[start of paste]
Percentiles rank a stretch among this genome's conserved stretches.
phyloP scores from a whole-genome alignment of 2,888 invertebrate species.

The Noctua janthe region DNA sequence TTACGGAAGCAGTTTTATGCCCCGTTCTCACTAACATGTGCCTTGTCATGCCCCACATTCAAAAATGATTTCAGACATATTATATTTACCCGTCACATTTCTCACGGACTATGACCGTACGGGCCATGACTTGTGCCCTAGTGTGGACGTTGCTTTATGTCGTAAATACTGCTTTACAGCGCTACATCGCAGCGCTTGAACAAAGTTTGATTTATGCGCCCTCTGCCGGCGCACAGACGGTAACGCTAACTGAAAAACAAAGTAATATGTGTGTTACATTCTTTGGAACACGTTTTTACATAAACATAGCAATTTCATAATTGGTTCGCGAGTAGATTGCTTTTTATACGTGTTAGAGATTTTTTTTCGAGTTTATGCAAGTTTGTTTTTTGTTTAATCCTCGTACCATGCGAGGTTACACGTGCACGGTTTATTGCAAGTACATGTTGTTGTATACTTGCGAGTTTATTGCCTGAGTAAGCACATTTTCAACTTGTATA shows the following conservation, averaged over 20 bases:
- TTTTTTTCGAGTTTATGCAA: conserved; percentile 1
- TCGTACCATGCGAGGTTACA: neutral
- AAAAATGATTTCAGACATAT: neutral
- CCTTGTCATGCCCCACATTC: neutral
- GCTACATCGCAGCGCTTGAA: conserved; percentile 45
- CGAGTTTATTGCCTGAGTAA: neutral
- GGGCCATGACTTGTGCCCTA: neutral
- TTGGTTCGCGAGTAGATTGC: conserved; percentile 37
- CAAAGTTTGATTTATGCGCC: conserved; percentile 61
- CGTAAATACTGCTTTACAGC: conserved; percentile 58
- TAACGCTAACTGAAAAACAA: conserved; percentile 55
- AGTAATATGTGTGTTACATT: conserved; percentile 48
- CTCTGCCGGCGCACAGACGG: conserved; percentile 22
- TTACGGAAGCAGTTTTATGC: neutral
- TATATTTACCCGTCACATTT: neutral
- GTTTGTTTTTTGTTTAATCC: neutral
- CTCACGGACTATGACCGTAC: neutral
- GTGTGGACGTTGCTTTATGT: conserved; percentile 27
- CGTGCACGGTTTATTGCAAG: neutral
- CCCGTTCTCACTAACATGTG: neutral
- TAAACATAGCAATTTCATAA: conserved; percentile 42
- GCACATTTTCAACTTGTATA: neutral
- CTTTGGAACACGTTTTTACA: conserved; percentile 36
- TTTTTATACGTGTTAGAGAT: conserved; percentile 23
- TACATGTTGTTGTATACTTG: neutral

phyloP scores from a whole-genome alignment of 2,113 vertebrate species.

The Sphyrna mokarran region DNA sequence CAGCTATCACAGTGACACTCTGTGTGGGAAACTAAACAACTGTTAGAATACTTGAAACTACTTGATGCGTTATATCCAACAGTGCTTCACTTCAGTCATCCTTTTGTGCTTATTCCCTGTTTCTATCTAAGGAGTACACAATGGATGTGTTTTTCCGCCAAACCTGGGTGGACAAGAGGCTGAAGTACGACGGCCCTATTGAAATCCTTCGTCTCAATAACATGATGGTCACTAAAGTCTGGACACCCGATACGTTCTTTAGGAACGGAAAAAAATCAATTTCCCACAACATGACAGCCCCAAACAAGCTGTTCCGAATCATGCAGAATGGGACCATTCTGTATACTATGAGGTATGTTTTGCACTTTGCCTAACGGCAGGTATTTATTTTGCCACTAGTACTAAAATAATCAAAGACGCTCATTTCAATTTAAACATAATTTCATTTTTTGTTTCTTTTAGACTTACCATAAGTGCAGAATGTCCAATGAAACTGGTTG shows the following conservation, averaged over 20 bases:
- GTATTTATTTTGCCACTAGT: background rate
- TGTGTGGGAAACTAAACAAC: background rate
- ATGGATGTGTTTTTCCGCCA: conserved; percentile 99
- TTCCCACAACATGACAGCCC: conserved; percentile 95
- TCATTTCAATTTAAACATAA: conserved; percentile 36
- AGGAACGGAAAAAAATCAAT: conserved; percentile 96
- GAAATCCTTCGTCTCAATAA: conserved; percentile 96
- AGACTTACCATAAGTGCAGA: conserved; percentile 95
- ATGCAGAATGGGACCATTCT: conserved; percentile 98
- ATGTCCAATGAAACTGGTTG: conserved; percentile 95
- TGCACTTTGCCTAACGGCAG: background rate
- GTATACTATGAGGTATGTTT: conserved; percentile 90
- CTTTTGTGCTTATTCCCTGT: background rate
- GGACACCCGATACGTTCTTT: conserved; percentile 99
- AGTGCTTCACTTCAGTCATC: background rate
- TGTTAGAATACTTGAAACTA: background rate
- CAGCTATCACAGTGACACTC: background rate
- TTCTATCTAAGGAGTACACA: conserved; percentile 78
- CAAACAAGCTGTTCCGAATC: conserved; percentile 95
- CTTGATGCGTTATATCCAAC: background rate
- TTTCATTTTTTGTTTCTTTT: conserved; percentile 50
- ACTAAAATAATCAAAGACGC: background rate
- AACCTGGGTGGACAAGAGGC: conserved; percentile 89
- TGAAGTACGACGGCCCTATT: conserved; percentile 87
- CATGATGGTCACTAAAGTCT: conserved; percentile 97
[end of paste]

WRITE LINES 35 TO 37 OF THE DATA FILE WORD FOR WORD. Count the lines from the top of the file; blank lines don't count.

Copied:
- TCATTTCAATTTAAACATAA: conserved; percentile 36
- AGGAACGGAAAAAAATCAAT: conserved; percentile 96
- GAAATCCTTCGTCTCAATAA: conserved; percentile 96